THERE IS an old African fable handed down through the generations that illustrates the continent’s sense of inevitable hopelessness. On the bank of a great river, a scorpion asks a crocodile for a lift across to the other side. The crocodile considers the request. “But”, it says, “if I take my eye off you and let you climb on my back, you will sting and kill me”. The scorpion promises not to and the pair set off. Halfway across the river, the scorpion lashes out and buries its deadly thorn in its conveyance. As they are both disappearing below the waves, the crocodile shouts, “Why, why did you do that? Now we are both going to die”. The scorpion replies “That’s Africa my friend …”
Life does not have to be that way. In certain respects we are all masters of our own destinies. We can make a difference, however small, or seemingly insignificant. When darkness threatens to envelop our spirit, it is important to realise that we must survive to fight another day. No matter how hopeless a particular situation may appear it will get better.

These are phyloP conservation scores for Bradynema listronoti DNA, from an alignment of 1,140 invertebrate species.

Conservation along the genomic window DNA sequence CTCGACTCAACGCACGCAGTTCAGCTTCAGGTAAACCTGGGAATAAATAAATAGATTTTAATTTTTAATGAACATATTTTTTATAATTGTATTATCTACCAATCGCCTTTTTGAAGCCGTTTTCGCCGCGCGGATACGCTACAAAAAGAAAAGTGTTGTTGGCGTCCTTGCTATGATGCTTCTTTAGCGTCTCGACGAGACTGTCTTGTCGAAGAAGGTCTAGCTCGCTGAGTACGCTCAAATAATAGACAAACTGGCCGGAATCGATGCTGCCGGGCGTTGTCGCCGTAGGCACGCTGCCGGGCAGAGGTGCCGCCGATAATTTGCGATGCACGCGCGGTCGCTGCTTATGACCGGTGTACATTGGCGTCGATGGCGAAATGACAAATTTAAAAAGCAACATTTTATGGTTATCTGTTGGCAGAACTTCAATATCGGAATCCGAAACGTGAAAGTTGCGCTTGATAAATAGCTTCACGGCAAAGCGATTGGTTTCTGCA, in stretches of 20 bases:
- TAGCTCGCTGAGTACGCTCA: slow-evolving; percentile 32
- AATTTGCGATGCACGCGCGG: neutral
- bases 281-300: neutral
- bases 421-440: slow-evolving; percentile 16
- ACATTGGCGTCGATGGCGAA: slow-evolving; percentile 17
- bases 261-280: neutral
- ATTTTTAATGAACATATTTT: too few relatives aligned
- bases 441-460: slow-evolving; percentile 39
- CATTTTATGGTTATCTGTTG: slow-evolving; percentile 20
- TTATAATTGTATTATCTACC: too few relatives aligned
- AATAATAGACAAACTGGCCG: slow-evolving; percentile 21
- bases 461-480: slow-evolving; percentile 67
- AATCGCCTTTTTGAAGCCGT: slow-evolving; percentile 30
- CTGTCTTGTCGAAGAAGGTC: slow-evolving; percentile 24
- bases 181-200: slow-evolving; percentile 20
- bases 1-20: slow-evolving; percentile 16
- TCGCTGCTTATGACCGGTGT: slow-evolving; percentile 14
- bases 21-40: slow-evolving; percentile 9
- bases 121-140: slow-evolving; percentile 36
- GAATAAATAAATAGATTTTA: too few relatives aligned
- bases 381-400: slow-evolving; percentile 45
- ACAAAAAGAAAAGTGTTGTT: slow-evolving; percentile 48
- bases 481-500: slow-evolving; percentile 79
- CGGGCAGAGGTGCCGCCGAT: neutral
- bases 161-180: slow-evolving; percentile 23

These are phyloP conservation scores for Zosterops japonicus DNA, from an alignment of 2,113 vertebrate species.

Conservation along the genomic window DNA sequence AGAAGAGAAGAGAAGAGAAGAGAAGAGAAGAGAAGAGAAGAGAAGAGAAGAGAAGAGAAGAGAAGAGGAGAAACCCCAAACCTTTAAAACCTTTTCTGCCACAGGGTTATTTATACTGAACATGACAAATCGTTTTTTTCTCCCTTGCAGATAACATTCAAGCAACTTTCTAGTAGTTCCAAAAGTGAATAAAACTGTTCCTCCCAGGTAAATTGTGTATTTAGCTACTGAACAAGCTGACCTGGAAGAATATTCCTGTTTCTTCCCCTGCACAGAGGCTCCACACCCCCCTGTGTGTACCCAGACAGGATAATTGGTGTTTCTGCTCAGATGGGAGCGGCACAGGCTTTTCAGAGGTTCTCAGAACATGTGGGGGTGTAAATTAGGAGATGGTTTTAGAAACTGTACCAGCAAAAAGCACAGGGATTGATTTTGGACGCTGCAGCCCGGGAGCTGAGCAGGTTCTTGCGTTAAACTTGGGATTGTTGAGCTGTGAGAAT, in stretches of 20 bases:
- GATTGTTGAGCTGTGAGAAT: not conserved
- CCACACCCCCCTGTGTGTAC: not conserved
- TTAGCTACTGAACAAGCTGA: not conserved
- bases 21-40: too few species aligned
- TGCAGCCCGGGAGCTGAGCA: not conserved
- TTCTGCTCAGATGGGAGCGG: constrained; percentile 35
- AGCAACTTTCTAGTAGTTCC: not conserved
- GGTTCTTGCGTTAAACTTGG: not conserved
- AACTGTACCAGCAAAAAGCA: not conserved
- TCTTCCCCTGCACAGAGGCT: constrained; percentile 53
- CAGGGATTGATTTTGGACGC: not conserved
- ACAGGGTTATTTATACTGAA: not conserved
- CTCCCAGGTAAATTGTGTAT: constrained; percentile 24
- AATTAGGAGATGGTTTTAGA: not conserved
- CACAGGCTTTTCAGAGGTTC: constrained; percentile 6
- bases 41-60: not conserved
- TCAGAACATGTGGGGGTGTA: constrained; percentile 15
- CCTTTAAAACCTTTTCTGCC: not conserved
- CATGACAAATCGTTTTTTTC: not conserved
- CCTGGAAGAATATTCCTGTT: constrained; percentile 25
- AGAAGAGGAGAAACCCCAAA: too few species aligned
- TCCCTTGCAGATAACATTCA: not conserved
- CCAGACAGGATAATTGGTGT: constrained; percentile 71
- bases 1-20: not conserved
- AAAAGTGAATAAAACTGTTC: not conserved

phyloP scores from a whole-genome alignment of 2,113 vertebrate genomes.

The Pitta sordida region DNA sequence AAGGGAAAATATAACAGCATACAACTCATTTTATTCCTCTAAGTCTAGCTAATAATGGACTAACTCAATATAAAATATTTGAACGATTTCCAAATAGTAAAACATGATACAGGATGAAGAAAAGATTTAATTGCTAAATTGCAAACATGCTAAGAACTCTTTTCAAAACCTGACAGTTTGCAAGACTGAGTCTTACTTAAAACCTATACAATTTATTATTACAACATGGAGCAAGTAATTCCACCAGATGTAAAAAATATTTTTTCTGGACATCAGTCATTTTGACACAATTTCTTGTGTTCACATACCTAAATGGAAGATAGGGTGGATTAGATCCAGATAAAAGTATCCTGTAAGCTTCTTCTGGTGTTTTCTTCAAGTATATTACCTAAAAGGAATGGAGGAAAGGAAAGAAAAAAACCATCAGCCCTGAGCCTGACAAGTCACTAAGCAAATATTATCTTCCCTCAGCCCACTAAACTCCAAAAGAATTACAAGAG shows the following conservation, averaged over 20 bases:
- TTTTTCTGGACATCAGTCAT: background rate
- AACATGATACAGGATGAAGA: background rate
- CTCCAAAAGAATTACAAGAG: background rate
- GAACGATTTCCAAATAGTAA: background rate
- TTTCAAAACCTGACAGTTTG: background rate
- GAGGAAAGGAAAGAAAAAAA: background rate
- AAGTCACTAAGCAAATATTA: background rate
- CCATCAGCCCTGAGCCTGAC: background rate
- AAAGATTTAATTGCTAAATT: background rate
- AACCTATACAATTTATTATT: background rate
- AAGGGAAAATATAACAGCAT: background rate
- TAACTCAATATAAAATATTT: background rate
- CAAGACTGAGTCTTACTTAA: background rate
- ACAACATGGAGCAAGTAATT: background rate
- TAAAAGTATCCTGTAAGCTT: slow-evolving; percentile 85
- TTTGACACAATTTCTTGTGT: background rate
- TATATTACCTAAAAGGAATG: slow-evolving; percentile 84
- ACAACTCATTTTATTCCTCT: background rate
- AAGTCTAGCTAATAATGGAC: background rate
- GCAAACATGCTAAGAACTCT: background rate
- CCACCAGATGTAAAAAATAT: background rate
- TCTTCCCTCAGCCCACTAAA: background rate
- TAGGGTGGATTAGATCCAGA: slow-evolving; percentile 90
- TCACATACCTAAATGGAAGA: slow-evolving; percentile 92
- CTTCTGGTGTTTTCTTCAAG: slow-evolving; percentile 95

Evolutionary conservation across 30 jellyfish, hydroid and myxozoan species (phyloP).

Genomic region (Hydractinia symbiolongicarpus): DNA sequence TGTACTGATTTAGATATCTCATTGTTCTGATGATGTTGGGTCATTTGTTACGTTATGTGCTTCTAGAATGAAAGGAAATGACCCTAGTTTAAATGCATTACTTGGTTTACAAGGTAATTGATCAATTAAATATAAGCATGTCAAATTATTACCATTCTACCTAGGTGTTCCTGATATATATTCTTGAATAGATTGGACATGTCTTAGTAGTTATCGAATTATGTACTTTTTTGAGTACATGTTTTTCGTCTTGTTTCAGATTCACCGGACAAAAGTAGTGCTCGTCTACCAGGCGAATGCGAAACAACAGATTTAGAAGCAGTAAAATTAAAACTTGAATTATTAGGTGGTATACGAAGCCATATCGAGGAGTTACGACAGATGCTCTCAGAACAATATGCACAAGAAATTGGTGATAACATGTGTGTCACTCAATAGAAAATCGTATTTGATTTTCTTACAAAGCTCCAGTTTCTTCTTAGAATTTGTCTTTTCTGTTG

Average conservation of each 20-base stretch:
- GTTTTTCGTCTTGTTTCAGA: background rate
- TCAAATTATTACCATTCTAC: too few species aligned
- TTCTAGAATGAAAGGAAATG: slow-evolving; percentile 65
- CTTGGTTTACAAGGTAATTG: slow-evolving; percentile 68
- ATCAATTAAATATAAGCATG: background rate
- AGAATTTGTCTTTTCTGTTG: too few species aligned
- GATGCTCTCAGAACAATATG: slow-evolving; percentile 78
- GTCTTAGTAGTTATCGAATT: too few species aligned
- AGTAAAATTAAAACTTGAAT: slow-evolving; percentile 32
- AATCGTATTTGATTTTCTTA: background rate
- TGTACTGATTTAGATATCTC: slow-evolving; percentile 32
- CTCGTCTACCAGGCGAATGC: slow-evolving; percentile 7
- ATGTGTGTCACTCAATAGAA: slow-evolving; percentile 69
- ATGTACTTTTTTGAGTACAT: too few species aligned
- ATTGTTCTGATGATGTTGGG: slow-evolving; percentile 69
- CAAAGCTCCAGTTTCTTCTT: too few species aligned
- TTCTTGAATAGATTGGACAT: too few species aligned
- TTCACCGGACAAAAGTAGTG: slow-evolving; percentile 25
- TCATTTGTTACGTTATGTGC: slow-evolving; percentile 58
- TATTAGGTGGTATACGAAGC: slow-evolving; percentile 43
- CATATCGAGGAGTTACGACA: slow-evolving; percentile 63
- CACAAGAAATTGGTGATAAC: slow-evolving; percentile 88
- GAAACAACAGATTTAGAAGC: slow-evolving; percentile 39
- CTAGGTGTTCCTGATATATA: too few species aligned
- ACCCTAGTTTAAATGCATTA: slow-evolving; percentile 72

The Greeks, Romans, Egyptians and many other ancient civilisations believed in any number of gods, steering human destinies, often using their people as mere playthings apparently for amusement. We too are gods or must appear to be so to other inhabitants of our planet. We too can be benevolent, thoughtful or cruel and destructive. There are angels and demons everywhere.
The power we wield became obvious to me the other day. A tiny snail had erred onto a clay tennis court, laboriously heading for its centre, and certain oblivion. An endless, arid desert devoid of an oasis, no reserve teams in sight. How did that snail feel when I carefully picked it up, carried it to the nearest flowerbed and gingerly placed it upon a lush green leaf still glistening with morning dew? Was I not a god? What will other snails think when told of this giant, the incredible flight and legendary salvation of their fellow? They too will have their Hermes, Mars, Thor or Ra. Someone else could quite possibly have just stepped on the snail, brushed it aside or reserved it for lunch, proving that not all gods are good or kind.